However instead of function names from cslangsvc.dll we see the addresses of the procedures in memory. This is because the symbols for the cslangsvc.dll module are not loaded. We'll look into how to load symbols in a moment.

Modules

The Modules window shows a list of .dlls and .exes loaded into the debuggee process:

image

There are multiple ways to load symbols for a given module. You can right-click on a module for a list of options:

image

Symbols for modules are stored in .pdb files and are produced with every debug build of the binary. pdb files contain mapping from compiled binaries back to the original source code, so that the debugger can display rich information (function names, source code locations, etc.) for the binary being debugged. Without symbols, debugging is only possible at the assembly level and registers window, you can't map the binaries back to the source code.

Symbols

A very useful dialog is the Tools | Options | Debugging | Symbols:

image

Here you can set paths where to look for the .pdb files. Normally, the .pdb files will be directly next to the binaries, in which case they are usually found and loaded automatically. Loading symbols takes some time, so Visual Studio supports caching symbol files to some directory. Also, if you don't want all the symbols for all the binaries loaded (it can take a while), you can check the checkbox "Search the above locations only when symbols are loaded manually". Load symbols from Microsoft symbol servers provides symbols for Microsoft products, such as Windows and Visual Studio. You can load symbols from here, or also from the Modules or Call Stack windows, by right-clicking on a module and choosing Load Symbols From. Since we're debugging into Visual Studio, the symbols are located on the Microsoft Symbols servers:

image

When we load public symbols, the following little dialog is showing:

image

After we've loaded the symbols for cslangsvc.dll we notice that the Call Stack window is now much more informative:

image

Given this call stack, anyone of our developers will now easily be able to pinpoint the problem. In our example we see that the problem happens when we try to show the Smart Tag for the Generate Method refactoring:

image

As you see, there are more modules for which the symbols haven't been loaded yet. You can load the symbols for those modules by right-clicking their stack frame and choosing Load Symbols From. Loading all the symbols is usually recommended for more detailed information.

That is why the call stack is so precious during bug reports. To save the call stack, you can Ctrl+A and Ctrl+C to copy all the stack into the clipboard. When you click Send Error Report in the Watson dialog, the call stack is included in the error report.

Also you see that the call stack is not very useful without the symbols - it's the symbols + the callstack that provide rich information about the crash.

Minidump

Another very useful information that you can provide about the crashed process is the memory dump (heap dump, minidump) - this is basically a snapshot of the memory state of the crashed process. To create a minidump, go to Debug | Save Dump As. Visual Studio will offer you to save the dump to a location on disk, and an option to just save the Minidump or Minidump with Heap:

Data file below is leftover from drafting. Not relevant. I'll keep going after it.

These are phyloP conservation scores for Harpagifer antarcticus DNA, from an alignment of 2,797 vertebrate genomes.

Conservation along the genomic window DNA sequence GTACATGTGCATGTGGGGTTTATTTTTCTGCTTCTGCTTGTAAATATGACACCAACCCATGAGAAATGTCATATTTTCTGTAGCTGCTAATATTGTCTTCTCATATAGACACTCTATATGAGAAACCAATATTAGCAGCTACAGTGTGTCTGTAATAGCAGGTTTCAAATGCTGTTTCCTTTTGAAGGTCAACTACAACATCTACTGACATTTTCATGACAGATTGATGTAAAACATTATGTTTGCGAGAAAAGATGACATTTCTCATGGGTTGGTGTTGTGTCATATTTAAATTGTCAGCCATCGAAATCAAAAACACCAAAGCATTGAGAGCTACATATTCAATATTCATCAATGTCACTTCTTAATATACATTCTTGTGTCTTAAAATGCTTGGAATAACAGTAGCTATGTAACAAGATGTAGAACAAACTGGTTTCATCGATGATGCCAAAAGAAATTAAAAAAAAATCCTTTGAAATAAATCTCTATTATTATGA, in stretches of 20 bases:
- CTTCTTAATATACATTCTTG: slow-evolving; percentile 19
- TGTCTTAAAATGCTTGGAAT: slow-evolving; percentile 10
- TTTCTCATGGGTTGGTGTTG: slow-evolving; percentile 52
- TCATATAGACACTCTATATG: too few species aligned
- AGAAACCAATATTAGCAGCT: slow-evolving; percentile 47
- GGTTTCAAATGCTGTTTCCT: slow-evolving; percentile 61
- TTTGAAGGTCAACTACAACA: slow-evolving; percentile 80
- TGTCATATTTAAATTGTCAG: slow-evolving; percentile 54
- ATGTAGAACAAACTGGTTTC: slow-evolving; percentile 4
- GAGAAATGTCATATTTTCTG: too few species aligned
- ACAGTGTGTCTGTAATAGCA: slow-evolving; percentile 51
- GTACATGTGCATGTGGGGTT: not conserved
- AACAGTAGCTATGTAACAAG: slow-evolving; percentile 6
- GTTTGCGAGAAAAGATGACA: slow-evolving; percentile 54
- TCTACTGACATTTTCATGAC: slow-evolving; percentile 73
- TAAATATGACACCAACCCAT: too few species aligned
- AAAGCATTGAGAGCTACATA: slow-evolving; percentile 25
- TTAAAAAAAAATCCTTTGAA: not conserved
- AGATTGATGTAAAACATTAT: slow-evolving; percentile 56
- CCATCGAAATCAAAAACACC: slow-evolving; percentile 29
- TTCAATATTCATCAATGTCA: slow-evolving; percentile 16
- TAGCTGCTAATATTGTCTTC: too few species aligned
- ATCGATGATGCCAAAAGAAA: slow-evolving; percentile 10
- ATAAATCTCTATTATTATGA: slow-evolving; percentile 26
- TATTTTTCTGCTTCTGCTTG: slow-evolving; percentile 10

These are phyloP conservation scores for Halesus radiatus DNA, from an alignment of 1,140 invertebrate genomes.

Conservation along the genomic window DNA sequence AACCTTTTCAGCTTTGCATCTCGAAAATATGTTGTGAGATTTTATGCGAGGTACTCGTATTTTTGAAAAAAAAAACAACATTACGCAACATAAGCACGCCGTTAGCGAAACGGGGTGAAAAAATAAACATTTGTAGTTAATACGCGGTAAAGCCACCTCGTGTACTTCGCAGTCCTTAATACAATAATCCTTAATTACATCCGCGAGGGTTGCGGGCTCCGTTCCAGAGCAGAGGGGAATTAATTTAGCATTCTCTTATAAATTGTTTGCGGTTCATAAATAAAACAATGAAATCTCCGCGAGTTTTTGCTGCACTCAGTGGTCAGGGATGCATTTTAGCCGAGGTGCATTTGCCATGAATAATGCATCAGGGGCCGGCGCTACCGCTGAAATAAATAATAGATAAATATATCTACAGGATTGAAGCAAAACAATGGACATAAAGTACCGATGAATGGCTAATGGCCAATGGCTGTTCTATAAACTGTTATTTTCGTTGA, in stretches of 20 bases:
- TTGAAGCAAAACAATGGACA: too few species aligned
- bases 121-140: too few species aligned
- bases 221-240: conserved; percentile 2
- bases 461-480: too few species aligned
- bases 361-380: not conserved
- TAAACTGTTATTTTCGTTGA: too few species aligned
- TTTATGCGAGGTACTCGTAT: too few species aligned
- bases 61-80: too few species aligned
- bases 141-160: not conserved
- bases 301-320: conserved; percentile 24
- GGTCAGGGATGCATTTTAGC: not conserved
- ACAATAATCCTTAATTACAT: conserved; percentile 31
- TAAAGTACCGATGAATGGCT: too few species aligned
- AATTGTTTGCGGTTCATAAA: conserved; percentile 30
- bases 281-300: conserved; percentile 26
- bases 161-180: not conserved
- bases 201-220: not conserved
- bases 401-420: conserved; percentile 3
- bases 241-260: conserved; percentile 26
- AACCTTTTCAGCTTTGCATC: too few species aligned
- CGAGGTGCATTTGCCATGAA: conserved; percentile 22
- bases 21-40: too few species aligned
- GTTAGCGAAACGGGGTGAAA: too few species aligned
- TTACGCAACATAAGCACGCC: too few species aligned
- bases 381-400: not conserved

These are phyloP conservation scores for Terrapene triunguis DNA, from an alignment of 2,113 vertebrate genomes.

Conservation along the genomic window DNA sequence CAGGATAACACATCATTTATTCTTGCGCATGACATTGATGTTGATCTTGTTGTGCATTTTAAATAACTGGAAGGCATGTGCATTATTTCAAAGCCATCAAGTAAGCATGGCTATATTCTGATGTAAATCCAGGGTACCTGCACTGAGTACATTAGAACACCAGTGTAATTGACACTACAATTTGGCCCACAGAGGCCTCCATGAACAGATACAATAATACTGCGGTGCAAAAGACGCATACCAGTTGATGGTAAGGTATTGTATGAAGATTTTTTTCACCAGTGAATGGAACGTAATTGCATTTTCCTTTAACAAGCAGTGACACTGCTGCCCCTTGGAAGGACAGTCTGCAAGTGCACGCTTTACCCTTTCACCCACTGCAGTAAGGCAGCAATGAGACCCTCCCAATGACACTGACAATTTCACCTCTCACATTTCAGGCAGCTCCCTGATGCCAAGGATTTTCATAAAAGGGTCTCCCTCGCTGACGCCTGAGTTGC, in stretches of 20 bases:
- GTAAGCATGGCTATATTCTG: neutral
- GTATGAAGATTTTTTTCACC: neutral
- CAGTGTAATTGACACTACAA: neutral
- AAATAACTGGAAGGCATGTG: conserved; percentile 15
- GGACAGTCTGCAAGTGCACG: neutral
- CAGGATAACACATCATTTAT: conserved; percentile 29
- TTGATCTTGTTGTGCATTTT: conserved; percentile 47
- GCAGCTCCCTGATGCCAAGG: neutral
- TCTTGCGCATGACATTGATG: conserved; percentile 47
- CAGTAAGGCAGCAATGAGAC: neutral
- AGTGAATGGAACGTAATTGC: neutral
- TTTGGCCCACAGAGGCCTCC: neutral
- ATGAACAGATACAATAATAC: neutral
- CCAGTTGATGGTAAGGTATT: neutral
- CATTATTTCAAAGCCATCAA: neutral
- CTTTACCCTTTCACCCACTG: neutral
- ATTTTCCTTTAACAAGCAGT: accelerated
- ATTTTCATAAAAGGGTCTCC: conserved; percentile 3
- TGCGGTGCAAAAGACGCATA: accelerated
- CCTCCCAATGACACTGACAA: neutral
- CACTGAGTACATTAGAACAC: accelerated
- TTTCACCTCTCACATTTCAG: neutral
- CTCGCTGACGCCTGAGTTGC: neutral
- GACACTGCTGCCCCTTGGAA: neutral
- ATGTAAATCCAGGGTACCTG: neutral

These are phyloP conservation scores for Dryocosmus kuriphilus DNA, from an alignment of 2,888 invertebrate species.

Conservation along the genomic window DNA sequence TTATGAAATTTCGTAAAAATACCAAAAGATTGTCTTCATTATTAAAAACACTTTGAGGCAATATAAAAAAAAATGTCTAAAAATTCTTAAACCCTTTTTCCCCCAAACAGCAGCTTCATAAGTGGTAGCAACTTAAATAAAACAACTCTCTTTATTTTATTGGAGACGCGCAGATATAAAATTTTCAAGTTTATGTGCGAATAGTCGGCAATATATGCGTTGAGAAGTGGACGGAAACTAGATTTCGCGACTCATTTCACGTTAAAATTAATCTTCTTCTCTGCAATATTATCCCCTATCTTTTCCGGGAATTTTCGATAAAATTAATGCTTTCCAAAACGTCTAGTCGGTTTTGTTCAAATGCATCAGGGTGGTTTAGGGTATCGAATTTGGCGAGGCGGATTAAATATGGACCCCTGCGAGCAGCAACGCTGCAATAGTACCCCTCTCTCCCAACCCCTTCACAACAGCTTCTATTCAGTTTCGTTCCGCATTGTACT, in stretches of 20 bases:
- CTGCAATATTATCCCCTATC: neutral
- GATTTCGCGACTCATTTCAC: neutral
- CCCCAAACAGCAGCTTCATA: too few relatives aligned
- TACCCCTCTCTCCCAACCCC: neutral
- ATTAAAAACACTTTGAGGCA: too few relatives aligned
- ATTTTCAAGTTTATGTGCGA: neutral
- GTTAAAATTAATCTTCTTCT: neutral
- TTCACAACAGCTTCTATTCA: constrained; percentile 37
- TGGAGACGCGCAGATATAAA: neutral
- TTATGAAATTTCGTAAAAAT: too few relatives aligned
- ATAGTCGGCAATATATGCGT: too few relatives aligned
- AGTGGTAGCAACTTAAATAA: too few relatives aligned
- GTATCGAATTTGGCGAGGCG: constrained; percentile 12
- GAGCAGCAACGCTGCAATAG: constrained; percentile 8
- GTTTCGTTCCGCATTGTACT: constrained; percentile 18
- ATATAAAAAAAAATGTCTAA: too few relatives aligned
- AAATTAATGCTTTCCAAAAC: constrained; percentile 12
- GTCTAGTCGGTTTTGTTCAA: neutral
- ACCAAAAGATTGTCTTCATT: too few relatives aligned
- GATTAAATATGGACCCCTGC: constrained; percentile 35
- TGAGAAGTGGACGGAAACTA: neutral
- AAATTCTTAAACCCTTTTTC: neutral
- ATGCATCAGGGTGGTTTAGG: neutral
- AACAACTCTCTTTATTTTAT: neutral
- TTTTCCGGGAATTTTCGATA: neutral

image

Minidump with Heap will save more information than just the minidump, but will take a whole lot more disk space (for Visual Studio - possibly hundreds of megabytes - depending on the process working set size during the crash).

Those are the three components that we usually send to our developers during crash bug reporting:

  1. Call stack
  2. Symbols
  3. Minidump with heap

In most cases, they are able to understand the problem given this information. A list of repro steps is usually even better, because they can reproduce the problem themselves and enable first-chance exceptions to break early into the problem area.

Debugging hangs

If an application hangs, you can attach the debugger to it and hit break to see what thread and what call stack blocks execution. Usually looking at the call stack can give you some clues as to what is hanging the application. Debugging hangs is no different than debugging crashes.

Microsoft shares customer pain

Finally, I'd recommend everyone to watch this video:

Conclusion

In this post, I've talked about some things worth knowing for effective debugging sessions:

  • Turning off "Enable just my code"
  • Attaching the debugger using Tools | Attach To Process
  • Selecting Managed, Native for mixed-mode debugging or Enable unmanaged code debugging
  • Attaching to multiple processes
  • Selecting processes and threads
  • Breaking on first-chance exceptions using the Debug | Exceptions dialog
  • Picking the right thread
  • Loading symbols
  • Viewing the call stack
  • Saving the minidump file

Do let me know if you have feedback or corrections about this information.

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  • I would like to know though why when debugging C++ the Quick Watch and Immediate windows many times do not execute what I type into them. For example, I have a C++ map and so to get the first item I type myMap[0] in the Immediate or the Quick Watch window. And instead of getting the first item, I get "Error: The overloaded operator is not supported" or something similar. Half and more of the times I use the Watch windows or the Immediate window to debug like this I get errors. Why is this the case and if VS can evaluate more complex expressions while debugging why can't it evaluate simple ones. The same problem I have when creating a filter for a break-point. I might want to break only if a specific variable evaluates to something. Well, many times not even the == operator is recognized making the break-point filters (you know the Break on Condition) feature useless in many cases.